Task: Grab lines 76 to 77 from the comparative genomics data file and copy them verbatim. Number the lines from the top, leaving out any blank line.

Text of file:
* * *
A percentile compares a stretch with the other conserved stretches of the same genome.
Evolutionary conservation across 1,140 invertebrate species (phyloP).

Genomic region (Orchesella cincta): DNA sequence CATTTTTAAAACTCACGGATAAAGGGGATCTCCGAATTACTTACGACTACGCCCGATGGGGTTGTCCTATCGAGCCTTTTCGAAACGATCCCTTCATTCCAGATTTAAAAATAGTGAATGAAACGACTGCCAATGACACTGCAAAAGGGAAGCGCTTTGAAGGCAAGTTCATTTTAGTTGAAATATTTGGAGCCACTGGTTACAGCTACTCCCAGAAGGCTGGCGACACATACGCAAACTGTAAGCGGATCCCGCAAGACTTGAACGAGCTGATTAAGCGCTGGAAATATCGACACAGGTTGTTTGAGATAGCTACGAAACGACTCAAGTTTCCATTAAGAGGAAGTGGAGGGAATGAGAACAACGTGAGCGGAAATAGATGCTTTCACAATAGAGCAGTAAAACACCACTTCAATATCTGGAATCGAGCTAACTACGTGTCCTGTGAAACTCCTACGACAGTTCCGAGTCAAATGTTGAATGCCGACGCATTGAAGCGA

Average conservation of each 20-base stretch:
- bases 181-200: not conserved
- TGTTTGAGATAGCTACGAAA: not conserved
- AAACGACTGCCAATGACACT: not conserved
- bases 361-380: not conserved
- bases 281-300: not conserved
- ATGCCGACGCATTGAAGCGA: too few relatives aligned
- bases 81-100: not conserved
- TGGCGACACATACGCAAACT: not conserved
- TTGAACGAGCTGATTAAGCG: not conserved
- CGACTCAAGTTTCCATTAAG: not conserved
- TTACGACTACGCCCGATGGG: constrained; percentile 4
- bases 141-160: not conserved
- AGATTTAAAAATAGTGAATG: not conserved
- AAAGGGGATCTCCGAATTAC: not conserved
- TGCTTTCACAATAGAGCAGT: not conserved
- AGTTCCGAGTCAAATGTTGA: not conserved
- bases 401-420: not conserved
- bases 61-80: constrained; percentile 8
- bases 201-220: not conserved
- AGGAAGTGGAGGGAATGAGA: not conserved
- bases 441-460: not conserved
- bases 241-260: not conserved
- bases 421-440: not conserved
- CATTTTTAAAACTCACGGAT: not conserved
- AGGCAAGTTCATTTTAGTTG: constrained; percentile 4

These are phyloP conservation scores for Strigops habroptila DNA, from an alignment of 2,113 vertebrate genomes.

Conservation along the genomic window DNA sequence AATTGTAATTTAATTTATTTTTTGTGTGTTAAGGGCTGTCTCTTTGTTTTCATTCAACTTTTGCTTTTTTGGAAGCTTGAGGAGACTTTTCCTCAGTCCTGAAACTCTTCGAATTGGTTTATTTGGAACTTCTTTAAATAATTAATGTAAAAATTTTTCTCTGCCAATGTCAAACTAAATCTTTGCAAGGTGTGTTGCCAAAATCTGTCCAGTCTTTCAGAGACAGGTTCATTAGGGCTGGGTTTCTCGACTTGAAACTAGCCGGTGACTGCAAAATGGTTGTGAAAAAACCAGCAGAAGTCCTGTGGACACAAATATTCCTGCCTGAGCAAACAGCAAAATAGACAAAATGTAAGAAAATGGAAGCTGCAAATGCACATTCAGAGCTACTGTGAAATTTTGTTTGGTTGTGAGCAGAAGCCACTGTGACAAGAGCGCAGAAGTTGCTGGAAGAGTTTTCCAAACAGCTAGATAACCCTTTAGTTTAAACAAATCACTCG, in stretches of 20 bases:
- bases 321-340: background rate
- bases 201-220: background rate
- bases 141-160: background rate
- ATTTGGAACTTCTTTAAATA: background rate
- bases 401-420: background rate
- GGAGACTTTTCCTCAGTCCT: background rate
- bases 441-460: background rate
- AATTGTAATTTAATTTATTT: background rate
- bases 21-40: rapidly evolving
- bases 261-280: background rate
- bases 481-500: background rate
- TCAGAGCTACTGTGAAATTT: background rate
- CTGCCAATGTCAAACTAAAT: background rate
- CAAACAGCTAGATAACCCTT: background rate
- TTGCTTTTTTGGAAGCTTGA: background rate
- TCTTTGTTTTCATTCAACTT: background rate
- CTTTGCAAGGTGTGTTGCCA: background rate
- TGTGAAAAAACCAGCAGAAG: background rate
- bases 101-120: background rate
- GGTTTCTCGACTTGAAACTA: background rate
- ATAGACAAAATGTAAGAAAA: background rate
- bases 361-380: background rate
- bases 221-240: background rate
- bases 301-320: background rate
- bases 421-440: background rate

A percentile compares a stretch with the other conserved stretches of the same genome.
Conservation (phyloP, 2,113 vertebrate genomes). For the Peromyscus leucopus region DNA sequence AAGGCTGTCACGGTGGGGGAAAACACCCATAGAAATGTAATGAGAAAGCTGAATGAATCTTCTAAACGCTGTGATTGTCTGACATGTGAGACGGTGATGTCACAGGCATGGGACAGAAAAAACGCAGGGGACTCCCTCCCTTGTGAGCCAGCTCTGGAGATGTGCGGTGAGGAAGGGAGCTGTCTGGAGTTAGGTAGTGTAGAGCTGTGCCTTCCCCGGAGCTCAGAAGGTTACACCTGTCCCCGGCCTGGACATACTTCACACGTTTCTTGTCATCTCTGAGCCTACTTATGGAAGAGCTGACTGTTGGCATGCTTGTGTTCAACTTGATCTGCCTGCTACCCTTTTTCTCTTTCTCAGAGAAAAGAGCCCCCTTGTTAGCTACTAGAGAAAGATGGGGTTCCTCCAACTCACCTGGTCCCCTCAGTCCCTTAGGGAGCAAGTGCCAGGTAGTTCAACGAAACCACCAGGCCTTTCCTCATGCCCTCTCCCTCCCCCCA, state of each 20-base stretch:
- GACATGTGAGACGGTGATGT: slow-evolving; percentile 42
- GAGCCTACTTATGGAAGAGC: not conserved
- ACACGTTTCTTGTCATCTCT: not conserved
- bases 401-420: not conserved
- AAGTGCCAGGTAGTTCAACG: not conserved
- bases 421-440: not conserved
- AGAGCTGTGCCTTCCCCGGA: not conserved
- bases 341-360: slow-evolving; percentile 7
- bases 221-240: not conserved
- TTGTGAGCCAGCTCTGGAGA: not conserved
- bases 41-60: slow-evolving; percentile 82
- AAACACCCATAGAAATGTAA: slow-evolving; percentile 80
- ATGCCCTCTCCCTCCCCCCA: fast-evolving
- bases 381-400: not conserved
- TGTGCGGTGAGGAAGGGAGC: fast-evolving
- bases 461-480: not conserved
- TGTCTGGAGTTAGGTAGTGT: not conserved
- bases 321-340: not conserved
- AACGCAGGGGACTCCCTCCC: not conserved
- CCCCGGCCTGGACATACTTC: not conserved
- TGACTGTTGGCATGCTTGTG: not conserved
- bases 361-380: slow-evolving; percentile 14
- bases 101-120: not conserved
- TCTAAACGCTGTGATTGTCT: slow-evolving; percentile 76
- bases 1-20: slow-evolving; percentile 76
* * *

- bases 321-340: not conserved
- AACGCAGGGGACTCCCTCCC: not conserved